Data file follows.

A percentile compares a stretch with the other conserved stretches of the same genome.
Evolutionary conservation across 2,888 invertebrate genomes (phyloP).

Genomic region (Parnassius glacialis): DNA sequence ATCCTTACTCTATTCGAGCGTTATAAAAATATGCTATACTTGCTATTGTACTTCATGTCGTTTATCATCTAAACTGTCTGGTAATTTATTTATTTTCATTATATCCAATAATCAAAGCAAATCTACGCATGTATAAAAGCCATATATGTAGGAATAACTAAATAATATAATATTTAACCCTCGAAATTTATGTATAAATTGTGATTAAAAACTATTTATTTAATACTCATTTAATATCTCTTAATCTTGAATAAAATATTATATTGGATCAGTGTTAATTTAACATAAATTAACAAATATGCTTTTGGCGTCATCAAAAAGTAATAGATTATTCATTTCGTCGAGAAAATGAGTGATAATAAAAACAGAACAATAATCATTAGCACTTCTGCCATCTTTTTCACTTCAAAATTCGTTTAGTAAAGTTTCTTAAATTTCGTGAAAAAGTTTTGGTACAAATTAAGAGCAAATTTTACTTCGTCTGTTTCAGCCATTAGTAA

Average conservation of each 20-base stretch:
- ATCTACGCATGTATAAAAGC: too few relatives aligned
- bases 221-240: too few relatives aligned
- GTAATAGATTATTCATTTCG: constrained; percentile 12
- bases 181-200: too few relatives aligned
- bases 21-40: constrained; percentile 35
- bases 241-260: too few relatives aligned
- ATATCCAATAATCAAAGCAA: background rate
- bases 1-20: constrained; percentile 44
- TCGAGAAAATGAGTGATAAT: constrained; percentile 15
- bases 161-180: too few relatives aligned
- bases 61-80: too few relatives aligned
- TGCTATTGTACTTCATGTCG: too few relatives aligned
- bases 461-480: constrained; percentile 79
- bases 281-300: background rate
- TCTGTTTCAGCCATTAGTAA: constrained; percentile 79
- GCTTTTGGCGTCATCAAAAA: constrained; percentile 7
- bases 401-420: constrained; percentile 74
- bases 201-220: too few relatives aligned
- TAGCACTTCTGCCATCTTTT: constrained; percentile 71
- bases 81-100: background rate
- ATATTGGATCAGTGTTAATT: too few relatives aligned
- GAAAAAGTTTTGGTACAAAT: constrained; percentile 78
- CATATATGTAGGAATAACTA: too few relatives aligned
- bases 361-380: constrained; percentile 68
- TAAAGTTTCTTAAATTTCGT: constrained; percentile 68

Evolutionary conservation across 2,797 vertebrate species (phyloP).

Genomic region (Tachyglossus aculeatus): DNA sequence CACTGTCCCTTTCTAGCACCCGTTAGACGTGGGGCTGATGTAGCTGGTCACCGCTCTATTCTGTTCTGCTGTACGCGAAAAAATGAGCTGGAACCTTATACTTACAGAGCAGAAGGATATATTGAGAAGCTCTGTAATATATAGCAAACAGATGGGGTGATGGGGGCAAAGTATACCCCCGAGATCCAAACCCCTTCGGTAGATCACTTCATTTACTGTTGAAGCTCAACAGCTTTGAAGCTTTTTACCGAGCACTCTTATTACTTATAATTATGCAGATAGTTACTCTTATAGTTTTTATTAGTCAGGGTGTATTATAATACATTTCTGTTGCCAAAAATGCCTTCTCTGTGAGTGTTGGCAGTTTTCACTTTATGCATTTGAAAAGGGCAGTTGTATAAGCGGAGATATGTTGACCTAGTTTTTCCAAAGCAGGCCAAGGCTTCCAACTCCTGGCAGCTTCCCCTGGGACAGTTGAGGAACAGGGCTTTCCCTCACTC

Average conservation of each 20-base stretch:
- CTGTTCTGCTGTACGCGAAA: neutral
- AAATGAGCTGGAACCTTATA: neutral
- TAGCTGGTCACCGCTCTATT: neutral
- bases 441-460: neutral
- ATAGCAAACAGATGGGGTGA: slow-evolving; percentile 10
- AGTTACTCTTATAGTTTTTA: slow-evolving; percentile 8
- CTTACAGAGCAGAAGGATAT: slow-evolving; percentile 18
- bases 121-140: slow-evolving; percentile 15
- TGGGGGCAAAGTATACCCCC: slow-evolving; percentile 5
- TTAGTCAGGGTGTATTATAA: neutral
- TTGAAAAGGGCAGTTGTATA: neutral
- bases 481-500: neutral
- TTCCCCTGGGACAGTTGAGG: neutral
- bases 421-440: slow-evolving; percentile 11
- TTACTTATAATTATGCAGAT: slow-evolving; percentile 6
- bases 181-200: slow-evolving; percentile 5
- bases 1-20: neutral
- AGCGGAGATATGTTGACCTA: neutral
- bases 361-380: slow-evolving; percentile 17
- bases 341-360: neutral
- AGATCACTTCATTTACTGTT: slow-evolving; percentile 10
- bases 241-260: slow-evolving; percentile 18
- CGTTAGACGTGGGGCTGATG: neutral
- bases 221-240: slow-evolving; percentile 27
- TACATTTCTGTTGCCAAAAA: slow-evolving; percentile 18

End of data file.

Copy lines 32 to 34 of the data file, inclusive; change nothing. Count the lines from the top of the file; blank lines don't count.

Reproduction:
Average conservation of each 20-base stretch:
- CTGTTCTGCTGTACGCGAAA: neutral
- AAATGAGCTGGAACCTTATA: neutral